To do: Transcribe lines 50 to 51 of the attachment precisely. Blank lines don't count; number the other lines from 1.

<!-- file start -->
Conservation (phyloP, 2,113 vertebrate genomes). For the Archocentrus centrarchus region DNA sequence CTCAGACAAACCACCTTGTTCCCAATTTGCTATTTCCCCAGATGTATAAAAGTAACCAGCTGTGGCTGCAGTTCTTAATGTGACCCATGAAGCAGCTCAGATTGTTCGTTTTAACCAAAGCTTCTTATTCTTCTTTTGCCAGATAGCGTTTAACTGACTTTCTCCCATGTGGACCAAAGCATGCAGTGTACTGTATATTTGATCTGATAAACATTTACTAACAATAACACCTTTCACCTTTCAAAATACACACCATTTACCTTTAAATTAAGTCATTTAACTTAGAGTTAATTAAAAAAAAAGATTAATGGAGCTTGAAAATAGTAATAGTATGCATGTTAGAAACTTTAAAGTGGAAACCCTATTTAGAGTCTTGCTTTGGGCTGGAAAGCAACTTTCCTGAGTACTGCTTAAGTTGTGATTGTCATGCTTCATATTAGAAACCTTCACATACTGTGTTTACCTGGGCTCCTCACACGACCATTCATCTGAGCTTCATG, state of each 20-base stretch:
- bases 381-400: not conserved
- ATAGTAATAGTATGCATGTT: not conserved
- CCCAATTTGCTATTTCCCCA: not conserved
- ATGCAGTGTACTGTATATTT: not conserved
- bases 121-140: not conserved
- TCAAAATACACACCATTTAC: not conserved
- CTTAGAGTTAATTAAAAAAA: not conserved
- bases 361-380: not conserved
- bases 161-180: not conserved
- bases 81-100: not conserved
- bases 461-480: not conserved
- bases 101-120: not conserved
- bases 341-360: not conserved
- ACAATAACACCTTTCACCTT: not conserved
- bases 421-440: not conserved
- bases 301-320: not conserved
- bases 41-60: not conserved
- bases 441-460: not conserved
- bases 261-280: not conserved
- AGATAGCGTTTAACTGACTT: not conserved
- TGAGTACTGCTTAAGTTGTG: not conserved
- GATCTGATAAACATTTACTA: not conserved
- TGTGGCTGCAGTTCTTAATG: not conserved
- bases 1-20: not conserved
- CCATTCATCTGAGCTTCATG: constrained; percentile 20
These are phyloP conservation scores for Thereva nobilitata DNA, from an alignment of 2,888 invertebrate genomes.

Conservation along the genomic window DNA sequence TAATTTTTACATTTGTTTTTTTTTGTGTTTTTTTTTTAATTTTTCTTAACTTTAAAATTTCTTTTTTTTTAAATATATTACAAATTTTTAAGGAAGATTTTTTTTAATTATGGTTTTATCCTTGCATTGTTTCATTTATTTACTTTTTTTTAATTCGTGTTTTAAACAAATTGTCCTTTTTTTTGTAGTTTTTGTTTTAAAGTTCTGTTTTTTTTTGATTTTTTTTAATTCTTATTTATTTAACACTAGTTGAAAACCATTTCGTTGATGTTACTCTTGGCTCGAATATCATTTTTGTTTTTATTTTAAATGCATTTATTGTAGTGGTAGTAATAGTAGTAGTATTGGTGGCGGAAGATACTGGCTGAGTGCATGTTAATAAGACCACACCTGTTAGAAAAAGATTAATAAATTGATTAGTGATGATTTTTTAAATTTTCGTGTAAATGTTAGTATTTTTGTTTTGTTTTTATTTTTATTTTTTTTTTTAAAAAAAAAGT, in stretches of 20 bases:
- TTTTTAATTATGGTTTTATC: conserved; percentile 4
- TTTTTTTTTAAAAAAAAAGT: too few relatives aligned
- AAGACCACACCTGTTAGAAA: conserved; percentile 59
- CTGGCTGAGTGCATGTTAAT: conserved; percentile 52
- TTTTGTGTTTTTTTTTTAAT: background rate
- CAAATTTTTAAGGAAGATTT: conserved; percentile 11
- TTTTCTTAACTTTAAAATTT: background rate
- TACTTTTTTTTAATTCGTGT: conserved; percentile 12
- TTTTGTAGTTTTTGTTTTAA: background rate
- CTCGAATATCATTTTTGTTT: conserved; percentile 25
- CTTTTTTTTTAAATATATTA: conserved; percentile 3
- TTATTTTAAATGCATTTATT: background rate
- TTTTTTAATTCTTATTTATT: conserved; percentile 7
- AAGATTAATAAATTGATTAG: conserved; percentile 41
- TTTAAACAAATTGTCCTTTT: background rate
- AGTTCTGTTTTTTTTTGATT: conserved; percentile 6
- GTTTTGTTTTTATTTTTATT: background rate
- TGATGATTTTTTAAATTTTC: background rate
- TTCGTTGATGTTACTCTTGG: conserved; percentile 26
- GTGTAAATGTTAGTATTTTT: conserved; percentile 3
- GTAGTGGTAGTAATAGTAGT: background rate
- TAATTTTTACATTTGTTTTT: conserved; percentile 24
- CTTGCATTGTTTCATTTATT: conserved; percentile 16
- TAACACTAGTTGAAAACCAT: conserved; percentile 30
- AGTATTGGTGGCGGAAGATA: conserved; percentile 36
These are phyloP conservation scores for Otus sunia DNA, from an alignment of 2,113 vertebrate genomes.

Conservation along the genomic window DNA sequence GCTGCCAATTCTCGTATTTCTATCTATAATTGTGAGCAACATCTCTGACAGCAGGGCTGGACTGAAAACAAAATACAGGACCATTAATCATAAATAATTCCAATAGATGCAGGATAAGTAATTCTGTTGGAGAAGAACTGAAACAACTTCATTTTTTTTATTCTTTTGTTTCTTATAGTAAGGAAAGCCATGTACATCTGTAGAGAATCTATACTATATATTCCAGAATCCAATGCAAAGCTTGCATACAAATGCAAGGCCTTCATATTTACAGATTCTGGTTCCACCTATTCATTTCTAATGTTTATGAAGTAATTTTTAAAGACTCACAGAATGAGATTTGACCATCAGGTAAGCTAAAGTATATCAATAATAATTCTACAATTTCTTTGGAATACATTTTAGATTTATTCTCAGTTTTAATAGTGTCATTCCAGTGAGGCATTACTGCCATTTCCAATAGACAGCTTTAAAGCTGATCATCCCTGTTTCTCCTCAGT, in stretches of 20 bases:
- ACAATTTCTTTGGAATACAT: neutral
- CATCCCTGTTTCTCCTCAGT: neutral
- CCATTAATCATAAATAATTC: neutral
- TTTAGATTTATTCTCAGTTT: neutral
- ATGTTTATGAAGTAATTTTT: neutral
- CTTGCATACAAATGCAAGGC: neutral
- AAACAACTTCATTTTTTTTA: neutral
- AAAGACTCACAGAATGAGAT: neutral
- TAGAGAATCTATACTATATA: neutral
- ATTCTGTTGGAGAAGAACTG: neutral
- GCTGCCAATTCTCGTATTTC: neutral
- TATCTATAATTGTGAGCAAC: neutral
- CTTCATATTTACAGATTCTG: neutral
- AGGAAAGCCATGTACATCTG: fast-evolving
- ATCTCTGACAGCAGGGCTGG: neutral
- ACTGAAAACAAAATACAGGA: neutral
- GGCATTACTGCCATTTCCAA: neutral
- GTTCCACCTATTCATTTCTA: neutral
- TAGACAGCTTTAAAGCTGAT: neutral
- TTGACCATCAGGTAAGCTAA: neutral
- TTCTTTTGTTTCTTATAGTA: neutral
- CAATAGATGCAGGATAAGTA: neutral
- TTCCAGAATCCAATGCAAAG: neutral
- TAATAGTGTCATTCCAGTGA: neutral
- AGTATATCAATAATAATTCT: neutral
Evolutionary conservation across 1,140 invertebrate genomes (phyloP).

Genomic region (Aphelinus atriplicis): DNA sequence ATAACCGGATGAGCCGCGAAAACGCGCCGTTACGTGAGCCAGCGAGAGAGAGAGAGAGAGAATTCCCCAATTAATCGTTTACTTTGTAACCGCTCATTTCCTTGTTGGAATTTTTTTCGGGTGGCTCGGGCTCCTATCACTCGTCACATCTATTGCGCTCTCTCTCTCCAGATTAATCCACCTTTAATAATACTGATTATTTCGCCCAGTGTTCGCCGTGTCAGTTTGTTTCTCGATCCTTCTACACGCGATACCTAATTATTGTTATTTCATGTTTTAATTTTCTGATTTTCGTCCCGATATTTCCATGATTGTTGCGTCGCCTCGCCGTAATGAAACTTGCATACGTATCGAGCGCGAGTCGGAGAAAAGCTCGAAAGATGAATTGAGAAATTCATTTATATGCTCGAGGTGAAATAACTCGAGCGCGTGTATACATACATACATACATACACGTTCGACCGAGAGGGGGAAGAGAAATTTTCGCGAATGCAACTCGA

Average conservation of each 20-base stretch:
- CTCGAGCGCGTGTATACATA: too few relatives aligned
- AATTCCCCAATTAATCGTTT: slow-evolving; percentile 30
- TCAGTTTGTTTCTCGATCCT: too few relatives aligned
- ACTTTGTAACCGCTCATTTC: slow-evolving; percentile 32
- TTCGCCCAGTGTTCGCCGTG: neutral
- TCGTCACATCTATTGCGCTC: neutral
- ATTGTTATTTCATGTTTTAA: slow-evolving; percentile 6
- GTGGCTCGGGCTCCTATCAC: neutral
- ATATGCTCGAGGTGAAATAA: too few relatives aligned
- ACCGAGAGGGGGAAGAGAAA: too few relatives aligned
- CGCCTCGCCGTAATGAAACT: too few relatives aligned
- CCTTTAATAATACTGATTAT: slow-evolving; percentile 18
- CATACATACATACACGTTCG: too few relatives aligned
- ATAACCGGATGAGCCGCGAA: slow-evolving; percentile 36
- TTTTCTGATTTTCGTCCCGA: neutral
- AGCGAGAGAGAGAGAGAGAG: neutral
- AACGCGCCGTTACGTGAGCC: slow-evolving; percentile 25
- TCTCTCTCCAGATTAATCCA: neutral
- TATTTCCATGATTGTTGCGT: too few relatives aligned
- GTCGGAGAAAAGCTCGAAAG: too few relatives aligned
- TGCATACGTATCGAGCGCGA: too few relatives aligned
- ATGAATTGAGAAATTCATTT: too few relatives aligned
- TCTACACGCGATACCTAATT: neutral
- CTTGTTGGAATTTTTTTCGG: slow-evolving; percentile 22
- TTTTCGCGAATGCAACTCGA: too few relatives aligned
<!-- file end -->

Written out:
- TAATTTTTACATTTGTTTTT: conserved; percentile 24
- CTTGCATTGTTTCATTTATT: conserved; percentile 16